Current patterns of socio-economic development are demonstrably leading to a world that is more socially unequal, ecologically fragile and economically vulnerable than ever before. In the long span of human history, there have never been as many people existing in extreme poverty, as broad a spectrum of species becoming extinct, as much of our natural resource base getting closer to exhaustion or as large a segment of our economies reeling under threats of instability and breakdown as there are today. The completion in 2015 of the MDG process, which addressed some of these issues, will have left many of these issues far from resolved.
Clearly, urgent changes are needed to reverse this rapid, headlong and seemingly inexorable rush towards planetary – or at least civilizational – self-destruction. To bring about deep transformations, these changes will have to be fundamental, dealing with root causes and not just the symptoms.
The SDG process to identify goals, targets and means of implementation to redress this situation, which was mandated by Rio+20 and undertaken over the past two years by the OWG has done an admirable job to define the major issues in the light of inputs from vast armies of stakeholders representing governments, international agencies, civil society, academia and business. The current draft goals have captured more cogently and successfully than any previous international exercise the great variety of concerns that the world’s diverse constituencies feel strongly about: basic human needs, social justice, economic equity, gender empowerment, environmental health – and many of the important components of sustainable development.
In short, the need for Universality (leaving no one behind, global applicability, etc) and for Systemic approaches and solutions (inter-goal synergies, scale hierarchies, policy coherence, metrics of genuine progress, etc) seem to be well covered, demonstrating the value of inputs from the enormous spectrum of stakeholders and the receptivity of the Co-chairs to such a range of ideas.
Yet, I believe, more remains to be done.
For the moment, four broad areas of transformative change could usefully be strengthened in the OWG Report: Sustainable Economies, Decoupling and Safe Operating Spaces, Inter-generational Equity, and Governance for a Sustainable Future (refer to table below). Of course, for cross-cutting issues such as these, many targets will fall into more than one goal and each goal will need to integrate different sectors. These items would need also to be supplemented with smart Targets and Means of Implementation during this process.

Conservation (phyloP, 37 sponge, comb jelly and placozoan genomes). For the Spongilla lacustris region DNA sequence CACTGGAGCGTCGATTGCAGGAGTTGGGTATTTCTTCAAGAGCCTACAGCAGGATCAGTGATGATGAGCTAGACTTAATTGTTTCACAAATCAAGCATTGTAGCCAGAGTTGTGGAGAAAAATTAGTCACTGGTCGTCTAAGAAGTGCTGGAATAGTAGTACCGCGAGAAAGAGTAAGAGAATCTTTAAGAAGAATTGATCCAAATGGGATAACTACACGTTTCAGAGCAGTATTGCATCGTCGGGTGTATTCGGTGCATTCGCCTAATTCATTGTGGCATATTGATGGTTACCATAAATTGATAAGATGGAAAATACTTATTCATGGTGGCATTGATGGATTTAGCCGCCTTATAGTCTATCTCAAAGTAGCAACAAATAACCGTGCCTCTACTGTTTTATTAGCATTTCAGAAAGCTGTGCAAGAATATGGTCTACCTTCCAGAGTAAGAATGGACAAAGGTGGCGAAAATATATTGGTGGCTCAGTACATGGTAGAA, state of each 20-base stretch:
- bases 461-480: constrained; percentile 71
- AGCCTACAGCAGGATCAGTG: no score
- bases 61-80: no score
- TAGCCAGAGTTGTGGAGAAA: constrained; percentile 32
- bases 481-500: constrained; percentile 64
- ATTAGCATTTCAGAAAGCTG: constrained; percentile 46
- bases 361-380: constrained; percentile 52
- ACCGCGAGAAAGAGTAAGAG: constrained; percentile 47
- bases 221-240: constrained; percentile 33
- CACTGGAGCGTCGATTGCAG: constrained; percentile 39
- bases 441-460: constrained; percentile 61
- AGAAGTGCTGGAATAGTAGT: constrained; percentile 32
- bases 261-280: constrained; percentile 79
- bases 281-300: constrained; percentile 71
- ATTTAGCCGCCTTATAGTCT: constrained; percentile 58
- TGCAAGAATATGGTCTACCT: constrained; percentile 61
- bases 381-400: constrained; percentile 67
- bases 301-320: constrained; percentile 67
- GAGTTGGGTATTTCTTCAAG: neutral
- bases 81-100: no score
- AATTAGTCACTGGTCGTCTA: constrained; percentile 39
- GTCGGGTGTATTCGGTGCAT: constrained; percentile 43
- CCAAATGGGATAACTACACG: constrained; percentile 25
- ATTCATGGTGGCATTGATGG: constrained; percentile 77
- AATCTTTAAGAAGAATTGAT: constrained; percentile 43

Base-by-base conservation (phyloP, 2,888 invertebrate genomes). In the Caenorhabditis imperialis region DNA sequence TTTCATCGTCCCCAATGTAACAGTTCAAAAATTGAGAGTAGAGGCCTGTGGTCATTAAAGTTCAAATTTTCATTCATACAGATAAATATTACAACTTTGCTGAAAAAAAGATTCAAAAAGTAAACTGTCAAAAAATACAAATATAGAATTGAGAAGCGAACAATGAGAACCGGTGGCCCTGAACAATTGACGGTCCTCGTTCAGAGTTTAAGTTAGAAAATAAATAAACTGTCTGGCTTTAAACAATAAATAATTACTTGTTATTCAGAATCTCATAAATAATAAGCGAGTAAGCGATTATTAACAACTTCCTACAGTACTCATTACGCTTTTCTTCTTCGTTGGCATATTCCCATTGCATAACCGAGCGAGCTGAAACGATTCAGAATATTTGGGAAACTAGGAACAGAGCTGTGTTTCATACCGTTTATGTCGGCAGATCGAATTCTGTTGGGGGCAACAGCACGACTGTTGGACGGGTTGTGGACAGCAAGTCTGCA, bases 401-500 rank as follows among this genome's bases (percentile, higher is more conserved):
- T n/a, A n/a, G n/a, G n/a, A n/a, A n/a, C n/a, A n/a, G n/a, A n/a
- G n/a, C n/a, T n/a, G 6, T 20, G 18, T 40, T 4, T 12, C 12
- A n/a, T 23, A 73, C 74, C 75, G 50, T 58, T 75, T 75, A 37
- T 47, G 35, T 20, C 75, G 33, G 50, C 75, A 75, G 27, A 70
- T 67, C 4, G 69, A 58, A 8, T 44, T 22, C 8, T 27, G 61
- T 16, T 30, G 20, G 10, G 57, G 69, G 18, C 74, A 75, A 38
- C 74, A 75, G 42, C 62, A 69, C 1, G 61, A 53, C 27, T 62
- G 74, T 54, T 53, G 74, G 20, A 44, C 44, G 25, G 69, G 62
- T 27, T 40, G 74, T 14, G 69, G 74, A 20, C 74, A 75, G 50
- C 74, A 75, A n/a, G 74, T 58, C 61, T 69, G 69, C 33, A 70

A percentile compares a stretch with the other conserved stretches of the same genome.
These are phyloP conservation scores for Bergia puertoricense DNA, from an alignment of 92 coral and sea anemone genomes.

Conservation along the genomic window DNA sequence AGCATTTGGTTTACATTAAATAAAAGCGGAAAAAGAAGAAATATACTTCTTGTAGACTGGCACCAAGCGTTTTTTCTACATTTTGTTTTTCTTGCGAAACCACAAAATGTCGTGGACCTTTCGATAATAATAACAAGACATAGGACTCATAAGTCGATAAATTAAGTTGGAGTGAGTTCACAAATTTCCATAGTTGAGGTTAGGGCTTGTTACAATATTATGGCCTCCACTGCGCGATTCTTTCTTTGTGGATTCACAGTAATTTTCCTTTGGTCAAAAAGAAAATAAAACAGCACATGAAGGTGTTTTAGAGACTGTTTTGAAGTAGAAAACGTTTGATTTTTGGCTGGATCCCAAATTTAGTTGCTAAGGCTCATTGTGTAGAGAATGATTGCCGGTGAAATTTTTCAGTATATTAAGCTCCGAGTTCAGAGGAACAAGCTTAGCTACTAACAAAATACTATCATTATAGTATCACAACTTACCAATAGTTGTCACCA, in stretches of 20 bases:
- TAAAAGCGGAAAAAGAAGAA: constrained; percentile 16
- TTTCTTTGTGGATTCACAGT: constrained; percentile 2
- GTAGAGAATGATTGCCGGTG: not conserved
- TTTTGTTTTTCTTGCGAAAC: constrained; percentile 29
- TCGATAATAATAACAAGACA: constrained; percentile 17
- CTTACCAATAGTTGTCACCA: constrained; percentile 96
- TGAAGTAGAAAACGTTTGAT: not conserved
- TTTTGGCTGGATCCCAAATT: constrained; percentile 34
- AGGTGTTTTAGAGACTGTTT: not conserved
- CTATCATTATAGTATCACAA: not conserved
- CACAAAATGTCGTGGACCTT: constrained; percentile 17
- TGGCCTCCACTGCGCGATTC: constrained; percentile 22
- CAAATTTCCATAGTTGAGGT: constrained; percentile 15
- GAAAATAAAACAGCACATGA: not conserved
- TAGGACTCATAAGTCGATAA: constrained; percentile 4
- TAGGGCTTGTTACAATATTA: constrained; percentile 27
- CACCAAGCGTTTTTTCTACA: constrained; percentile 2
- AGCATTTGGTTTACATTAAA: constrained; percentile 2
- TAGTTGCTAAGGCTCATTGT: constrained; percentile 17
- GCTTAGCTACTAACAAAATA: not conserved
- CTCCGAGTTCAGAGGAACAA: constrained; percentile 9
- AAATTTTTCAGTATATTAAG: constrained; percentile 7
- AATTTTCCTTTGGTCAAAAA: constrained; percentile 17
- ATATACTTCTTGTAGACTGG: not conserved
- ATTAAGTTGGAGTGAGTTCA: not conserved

|Sustainable Economies||o Green jobs
o Lifecycle accounting
Cradle to cradle
o Full-cost accounting/pricing
Internalizing ecosystem & social costs & benefits
o Local value addition
|Decoupling & Safe Operating Spaces||o Sustainable consumption & productiono Efficiency & sufficiency
o Prioritizing critical resources
Soils & croplands
|Inter-generational Equity &
Harmony with Nature
|o Conserving & nurturing 4 Capitals for all, now & in the future
o Desire for smaller families
Empowerment of women through education, livelihoods & jobs
Reproductive health services
o Precautionary principle
o Diversity for Resilience
|Governance for a Sustainable Future||o Metrics of genuine progress beyond GDP
o Shifting tax burdens from labour to environmental resources
o Reducing perverse subsidies
o Providing incentives for conserving commons
o Modifying intellectual property laws for the benefit of society
Dr Ashok Khosla
Chairman, Development Alternatives